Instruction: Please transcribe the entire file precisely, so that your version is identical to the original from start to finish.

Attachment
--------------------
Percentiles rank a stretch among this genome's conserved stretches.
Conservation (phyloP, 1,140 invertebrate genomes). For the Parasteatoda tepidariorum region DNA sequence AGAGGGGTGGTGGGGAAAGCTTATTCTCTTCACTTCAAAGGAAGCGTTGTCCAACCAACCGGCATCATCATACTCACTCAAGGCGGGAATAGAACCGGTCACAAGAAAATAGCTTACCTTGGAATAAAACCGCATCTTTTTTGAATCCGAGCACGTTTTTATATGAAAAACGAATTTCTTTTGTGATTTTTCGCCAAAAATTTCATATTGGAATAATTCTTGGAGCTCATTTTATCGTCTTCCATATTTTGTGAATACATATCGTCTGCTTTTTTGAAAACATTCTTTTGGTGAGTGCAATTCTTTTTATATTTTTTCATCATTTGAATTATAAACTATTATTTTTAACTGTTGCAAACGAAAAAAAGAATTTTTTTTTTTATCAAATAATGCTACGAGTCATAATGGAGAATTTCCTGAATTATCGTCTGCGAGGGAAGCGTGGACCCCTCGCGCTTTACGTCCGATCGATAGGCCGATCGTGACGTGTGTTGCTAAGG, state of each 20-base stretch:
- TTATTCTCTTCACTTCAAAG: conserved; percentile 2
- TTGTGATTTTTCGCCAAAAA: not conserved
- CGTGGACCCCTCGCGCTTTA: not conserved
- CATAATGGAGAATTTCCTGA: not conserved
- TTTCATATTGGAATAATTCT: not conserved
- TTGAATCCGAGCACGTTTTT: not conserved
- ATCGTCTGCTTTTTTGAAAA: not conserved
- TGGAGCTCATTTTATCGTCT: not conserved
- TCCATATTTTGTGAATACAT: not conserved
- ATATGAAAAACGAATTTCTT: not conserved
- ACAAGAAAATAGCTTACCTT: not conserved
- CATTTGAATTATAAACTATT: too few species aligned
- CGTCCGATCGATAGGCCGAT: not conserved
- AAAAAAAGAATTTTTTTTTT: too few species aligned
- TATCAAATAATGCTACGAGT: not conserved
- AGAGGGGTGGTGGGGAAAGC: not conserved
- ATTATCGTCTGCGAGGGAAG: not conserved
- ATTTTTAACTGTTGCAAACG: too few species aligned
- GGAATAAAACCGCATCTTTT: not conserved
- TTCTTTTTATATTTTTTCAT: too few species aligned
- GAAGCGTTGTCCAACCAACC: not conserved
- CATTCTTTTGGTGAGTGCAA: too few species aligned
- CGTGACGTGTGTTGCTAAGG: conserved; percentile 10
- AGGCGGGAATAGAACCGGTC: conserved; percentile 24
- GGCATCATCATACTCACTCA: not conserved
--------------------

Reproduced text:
Percentiles rank a stretch among this genome's conserved stretches.
Conservation (phyloP, 1,140 invertebrate genomes). For the Parasteatoda tepidariorum region DNA sequence AGAGGGGTGGTGGGGAAAGCTTATTCTCTTCACTTCAAAGGAAGCGTTGTCCAACCAACCGGCATCATCATACTCACTCAAGGCGGGAATAGAACCGGTCACAAGAAAATAGCTTACCTTGGAATAAAACCGCATCTTTTTTGAATCCGAGCACGTTTTTATATGAAAAACGAATTTCTTTTGTGATTTTTCGCCAAAAATTTCATATTGGAATAATTCTTGGAGCTCATTTTATCGTCTTCCATATTTTGTGAATACATATCGTCTGCTTTTTTGAAAACATTCTTTTGGTGAGTGCAATTCTTTTTATATTTTTTCATCATTTGAATTATAAACTATTATTTTTAACTGTTGCAAACGAAAAAAAGAATTTTTTTTTTTATCAAATAATGCTACGAGTCATAATGGAGAATTTCCTGAATTATCGTCTGCGAGGGAAGCGTGGACCCCTCGCGCTTTACGTCCGATCGATAGGCCGATCGTGACGTGTGTTGCTAAGG, state of each 20-base stretch:
- TTATTCTCTTCACTTCAAAG: conserved; percentile 2
- TTGTGATTTTTCGCCAAAAA: not conserved
- CGTGGACCCCTCGCGCTTTA: not conserved
- CATAATGGAGAATTTCCTGA: not conserved
- TTTCATATTGGAATAATTCT: not conserved
- TTGAATCCGAGCACGTTTTT: not conserved
- ATCGTCTGCTTTTTTGAAAA: not conserved
- TGGAGCTCATTTTATCGTCT: not conserved
- TCCATATTTTGTGAATACAT: not conserved
- ATATGAAAAACGAATTTCTT: not conserved
- ACAAGAAAATAGCTTACCTT: not conserved
- CATTTGAATTATAAACTATT: too few species aligned
- CGTCCGATCGATAGGCCGAT: not conserved
- AAAAAAAGAATTTTTTTTTT: too few species aligned
- TATCAAATAATGCTACGAGT: not conserved
- AGAGGGGTGGTGGGGAAAGC: not conserved
- ATTATCGTCTGCGAGGGAAG: not conserved
- ATTTTTAACTGTTGCAAACG: too few species aligned
- GGAATAAAACCGCATCTTTT: not conserved
- TTCTTTTTATATTTTTTCAT: too few species aligned
- GAAGCGTTGTCCAACCAACC: not conserved
- CATTCTTTTGGTGAGTGCAA: too few species aligned
- CGTGACGTGTGTTGCTAAGG: conserved; percentile 10
- AGGCGGGAATAGAACCGGTC: conserved; percentile 24
- GGCATCATCATACTCACTCA: not conserved